Retailers can expect to lose an estimated $9.1 billion as a result of return fraud once the books are closed on 2013, according to a new survey by The Retail Equation, a firm that tracks point-of-return and point-of-sale data throughout the industry.
The return fraud rate for 2013 comes in 2. 6 percent higher than that of 2012, meaning that customers are increasingly getting away with returning used or stolen items, returning items with fake receipts or using false tender to purchase items. A higher percentage of online sales may have added to the increase in return fraud. Many retailers allow customers to return merchandise purchased online in stores, however, 4 percent of these so-called returns are actually scams, according to the report.
Overall, customers returned $267 billion worth of merchandise to stores last year. That figure accounts for 8 percent of total retail sales for 2013. Returns made without a receipt accounted for 14 percent of total returns, which the study says is the result of too-lenient return policies. In order to thwart this figure going forward, retailers must find new ways to address "hassle free returns" that still offer flexibility to the customer, but minimize the chances of return abuse. Of those retailers surveyed, the average return policy was given a score of 3.2 out of 5, which shows that there is room for improvement in return fraud prevention.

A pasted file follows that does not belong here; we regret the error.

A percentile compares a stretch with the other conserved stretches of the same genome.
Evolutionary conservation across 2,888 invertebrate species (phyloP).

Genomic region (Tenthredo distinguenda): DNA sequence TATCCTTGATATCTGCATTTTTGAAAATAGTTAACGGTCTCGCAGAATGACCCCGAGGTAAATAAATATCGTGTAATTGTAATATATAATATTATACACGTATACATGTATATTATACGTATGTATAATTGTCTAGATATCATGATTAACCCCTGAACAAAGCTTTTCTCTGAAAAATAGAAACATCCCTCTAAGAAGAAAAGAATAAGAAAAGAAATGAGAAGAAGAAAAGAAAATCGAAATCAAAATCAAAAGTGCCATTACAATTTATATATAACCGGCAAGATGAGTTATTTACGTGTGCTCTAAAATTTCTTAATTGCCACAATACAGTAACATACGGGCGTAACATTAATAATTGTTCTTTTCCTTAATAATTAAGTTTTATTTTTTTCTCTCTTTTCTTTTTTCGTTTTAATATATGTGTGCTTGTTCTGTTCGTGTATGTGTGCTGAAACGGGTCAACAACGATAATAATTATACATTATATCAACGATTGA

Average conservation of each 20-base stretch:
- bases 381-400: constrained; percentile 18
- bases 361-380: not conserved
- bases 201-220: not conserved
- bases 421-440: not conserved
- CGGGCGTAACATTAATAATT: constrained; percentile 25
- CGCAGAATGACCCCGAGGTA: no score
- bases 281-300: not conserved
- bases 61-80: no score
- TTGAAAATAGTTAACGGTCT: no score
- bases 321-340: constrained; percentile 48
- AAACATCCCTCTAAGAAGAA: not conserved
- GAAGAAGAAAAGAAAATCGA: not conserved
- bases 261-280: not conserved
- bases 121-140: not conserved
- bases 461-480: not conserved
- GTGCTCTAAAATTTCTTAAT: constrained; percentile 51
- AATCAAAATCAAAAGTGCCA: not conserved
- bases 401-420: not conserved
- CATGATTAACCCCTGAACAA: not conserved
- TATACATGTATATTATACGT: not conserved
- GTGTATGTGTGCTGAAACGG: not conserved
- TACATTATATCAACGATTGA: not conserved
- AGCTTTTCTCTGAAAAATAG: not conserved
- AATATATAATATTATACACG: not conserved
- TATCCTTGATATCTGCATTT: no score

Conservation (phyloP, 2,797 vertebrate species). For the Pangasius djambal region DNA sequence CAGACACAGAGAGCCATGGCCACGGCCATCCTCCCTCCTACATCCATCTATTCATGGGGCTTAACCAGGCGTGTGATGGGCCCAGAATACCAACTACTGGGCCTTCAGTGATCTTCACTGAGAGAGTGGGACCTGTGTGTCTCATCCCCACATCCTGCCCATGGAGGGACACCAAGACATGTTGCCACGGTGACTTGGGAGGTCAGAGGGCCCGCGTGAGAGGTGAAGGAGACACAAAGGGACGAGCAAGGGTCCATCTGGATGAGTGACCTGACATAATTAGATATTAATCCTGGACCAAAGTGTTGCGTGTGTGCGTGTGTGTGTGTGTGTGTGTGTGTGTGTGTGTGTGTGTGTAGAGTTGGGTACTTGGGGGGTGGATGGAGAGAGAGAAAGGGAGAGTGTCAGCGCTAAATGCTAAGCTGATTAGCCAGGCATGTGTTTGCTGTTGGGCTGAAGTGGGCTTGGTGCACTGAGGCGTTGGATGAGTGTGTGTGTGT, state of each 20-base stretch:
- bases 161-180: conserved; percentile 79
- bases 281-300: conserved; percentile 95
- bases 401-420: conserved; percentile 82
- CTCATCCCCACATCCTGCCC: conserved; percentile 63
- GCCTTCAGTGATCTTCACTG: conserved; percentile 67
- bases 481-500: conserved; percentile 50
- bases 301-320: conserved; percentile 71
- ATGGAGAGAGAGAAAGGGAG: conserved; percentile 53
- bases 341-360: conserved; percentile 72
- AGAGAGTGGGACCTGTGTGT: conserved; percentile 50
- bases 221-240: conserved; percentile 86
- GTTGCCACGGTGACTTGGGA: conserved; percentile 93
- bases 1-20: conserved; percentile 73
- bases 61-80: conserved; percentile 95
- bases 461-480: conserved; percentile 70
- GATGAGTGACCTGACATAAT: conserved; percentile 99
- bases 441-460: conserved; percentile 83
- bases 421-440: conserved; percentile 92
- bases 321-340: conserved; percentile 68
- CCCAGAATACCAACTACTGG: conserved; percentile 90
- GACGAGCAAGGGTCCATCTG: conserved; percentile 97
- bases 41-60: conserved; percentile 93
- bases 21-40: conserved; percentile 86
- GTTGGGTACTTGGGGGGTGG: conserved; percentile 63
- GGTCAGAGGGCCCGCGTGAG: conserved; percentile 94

As retailers attempt to make up for significant retail revenue losses stemming from return fraud, they are forced to both raise prices and cut jobs. According to the report, an average retail salary is $27,300 per year, which means the amount of money lost to fraud equates to up to 595,000 jobs.
-See this Retail Equation survey
Holiday return fraud will cost retailers $3.4 billion
Sears' e-receipt fear: Buy once, return many
New digital-receipt standard envisions cross-channel and even cross-chain uses
PayPal waives payment processing fees for startups
Mobile payment system of the future: PayPal or Isis?